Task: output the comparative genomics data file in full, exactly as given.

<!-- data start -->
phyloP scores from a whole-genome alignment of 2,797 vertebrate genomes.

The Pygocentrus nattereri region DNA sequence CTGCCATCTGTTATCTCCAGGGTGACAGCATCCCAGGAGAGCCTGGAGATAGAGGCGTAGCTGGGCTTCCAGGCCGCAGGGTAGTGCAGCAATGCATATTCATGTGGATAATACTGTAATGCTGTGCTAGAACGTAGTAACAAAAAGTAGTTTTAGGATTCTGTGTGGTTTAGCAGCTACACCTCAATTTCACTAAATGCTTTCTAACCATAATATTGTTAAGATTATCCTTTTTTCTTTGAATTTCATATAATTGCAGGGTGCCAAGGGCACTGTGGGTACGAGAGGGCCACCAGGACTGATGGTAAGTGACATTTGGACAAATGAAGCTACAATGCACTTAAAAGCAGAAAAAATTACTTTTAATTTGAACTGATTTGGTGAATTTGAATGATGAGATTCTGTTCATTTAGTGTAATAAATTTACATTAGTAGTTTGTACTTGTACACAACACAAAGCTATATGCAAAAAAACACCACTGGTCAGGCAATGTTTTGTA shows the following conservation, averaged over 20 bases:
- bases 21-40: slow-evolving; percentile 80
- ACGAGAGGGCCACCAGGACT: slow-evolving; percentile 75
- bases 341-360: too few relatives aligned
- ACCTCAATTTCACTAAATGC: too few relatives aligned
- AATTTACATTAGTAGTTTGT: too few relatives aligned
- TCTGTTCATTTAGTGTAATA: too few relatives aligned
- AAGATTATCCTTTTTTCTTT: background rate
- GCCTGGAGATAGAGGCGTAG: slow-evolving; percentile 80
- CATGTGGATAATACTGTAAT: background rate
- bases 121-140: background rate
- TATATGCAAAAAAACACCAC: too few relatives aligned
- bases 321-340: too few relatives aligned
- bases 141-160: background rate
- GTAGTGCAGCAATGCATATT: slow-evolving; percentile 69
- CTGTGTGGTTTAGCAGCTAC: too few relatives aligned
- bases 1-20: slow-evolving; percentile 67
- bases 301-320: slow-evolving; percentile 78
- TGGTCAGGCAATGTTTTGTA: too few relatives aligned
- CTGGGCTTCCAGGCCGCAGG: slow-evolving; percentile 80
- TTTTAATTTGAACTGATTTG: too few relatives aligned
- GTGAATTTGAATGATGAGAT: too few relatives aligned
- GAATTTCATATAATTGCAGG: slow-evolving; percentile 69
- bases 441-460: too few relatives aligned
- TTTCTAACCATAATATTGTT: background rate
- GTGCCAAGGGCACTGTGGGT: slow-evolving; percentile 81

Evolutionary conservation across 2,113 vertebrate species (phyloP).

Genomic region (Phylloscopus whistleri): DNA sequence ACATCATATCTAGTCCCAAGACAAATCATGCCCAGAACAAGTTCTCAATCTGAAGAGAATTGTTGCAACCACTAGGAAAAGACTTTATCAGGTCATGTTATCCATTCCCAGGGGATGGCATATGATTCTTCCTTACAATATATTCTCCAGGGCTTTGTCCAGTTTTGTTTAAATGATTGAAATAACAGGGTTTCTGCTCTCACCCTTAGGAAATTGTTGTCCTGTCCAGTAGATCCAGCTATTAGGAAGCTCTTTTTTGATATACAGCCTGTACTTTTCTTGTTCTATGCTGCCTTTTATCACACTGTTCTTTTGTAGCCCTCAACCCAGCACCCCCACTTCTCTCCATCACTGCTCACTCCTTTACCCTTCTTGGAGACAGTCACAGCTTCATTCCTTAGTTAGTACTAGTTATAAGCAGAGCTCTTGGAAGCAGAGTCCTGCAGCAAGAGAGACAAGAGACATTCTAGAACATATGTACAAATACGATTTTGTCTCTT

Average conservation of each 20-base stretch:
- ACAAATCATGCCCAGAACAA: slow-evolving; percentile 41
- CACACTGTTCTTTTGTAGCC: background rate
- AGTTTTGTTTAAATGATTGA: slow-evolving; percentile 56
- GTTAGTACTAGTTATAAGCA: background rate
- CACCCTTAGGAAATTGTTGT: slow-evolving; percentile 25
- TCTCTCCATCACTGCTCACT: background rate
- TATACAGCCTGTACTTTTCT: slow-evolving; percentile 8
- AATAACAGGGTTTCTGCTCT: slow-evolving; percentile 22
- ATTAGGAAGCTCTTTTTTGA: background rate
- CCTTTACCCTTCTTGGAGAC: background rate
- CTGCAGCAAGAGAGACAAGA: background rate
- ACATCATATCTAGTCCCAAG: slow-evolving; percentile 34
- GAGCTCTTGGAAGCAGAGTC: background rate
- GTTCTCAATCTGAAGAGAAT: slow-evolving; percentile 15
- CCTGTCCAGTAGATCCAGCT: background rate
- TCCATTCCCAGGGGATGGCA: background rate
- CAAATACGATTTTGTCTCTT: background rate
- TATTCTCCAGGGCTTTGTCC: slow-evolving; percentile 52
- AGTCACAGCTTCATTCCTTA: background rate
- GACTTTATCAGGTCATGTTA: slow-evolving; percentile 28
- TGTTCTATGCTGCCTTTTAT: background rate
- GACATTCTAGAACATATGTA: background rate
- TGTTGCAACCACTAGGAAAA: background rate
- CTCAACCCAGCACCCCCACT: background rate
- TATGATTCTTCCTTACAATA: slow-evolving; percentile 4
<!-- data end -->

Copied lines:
phyloP scores from a whole-genome alignment of 2,797 vertebrate genomes.

The Pygocentrus nattereri region DNA sequence CTGCCATCTGTTATCTCCAGGGTGACAGCATCCCAGGAGAGCCTGGAGATAGAGGCGTAGCTGGGCTTCCAGGCCGCAGGGTAGTGCAGCAATGCATATTCATGTGGATAATACTGTAATGCTGTGCTAGAACGTAGTAACAAAAAGTAGTTTTAGGATTCTGTGTGGTTTAGCAGCTACACCTCAATTTCACTAAATGCTTTCTAACCATAATATTGTTAAGATTATCCTTTTTTCTTTGAATTTCATATAATTGCAGGGTGCCAAGGGCACTGTGGGTACGAGAGGGCCACCAGGACTGATGGTAAGTGACATTTGGACAAATGAAGCTACAATGCACTTAAAAGCAGAAAAAATTACTTTTAATTTGAACTGATTTGGTGAATTTGAATGATGAGATTCTGTTCATTTAGTGTAATAAATTTACATTAGTAGTTTGTACTTGTACACAACACAAAGCTATATGCAAAAAAACACCACTGGTCAGGCAATGTTTTGTA shows the following conservation, averaged over 20 bases:
- bases 21-40: slow-evolving; percentile 80
- ACGAGAGGGCCACCAGGACT: slow-evolving; percentile 75
- bases 341-360: too few relatives aligned
- ACCTCAATTTCACTAAATGC: too few relatives aligned
- AATTTACATTAGTAGTTTGT: too few relatives aligned
- TCTGTTCATTTAGTGTAATA: too few relatives aligned
- AAGATTATCCTTTTTTCTTT: background rate
- GCCTGGAGATAGAGGCGTAG: slow-evolving; percentile 80
- CATGTGGATAATACTGTAAT: background rate
- bases 121-140: background rate
- TATATGCAAAAAAACACCAC: too few relatives aligned
- bases 321-340: too few relatives aligned
- bases 141-160: background rate
- GTAGTGCAGCAATGCATATT: slow-evolving; percentile 69
- CTGTGTGGTTTAGCAGCTAC: too few relatives aligned
- bases 1-20: slow-evolving; percentile 67
- bases 301-320: slow-evolving; percentile 78
- TGGTCAGGCAATGTTTTGTA: too few relatives aligned
- CTGGGCTTCCAGGCCGCAGG: slow-evolving; percentile 80
- TTTTAATTTGAACTGATTTG: too few relatives aligned
- GTGAATTTGAATGATGAGAT: too few relatives aligned
- GAATTTCATATAATTGCAGG: slow-evolving; percentile 69
- bases 441-460: too few relatives aligned
- TTTCTAACCATAATATTGTT: background rate
- GTGCCAAGGGCACTGTGGGT: slow-evolving; percentile 81

Evolutionary conservation across 2,113 vertebrate species (phyloP).

Genomic region (Phylloscopus whistleri): DNA sequence ACATCATATCTAGTCCCAAGACAAATCATGCCCAGAACAAGTTCTCAATCTGAAGAGAATTGTTGCAACCACTAGGAAAAGACTTTATCAGGTCATGTTATCCATTCCCAGGGGATGGCATATGATTCTTCCTTACAATATATTCTCCAGGGCTTTGTCCAGTTTTGTTTAAATGATTGAAATAACAGGGTTTCTGCTCTCACCCTTAGGAAATTGTTGTCCTGTCCAGTAGATCCAGCTATTAGGAAGCTCTTTTTTGATATACAGCCTGTACTTTTCTTGTTCTATGCTGCCTTTTATCACACTGTTCTTTTGTAGCCCTCAACCCAGCACCCCCACTTCTCTCCATCACTGCTCACTCCTTTACCCTTCTTGGAGACAGTCACAGCTTCATTCCTTAGTTAGTACTAGTTATAAGCAGAGCTCTTGGAAGCAGAGTCCTGCAGCAAGAGAGACAAGAGACATTCTAGAACATATGTACAAATACGATTTTGTCTCTT

Average conservation of each 20-base stretch:
- ACAAATCATGCCCAGAACAA: slow-evolving; percentile 41
- CACACTGTTCTTTTGTAGCC: background rate
- AGTTTTGTTTAAATGATTGA: slow-evolving; percentile 56
- GTTAGTACTAGTTATAAGCA: background rate
- CACCCTTAGGAAATTGTTGT: slow-evolving; percentile 25
- TCTCTCCATCACTGCTCACT: background rate
- TATACAGCCTGTACTTTTCT: slow-evolving; percentile 8
- AATAACAGGGTTTCTGCTCT: slow-evolving; percentile 22
- ATTAGGAAGCTCTTTTTTGA: background rate
- CCTTTACCCTTCTTGGAGAC: background rate
- CTGCAGCAAGAGAGACAAGA: background rate
- ACATCATATCTAGTCCCAAG: slow-evolving; percentile 34
- GAGCTCTTGGAAGCAGAGTC: background rate
- GTTCTCAATCTGAAGAGAAT: slow-evolving; percentile 15
- CCTGTCCAGTAGATCCAGCT: background rate
- TCCATTCCCAGGGGATGGCA: background rate
- CAAATACGATTTTGTCTCTT: background rate
- TATTCTCCAGGGCTTTGTCC: slow-evolving; percentile 52
- AGTCACAGCTTCATTCCTTA: background rate
- GACTTTATCAGGTCATGTTA: slow-evolving; percentile 28
- TGTTCTATGCTGCCTTTTAT: background rate
- GACATTCTAGAACATATGTA: background rate
- TGTTGCAACCACTAGGAAAA: background rate
- CTCAACCCAGCACCCCCACT: background rate
- TATGATTCTTCCTTACAATA: slow-evolving; percentile 4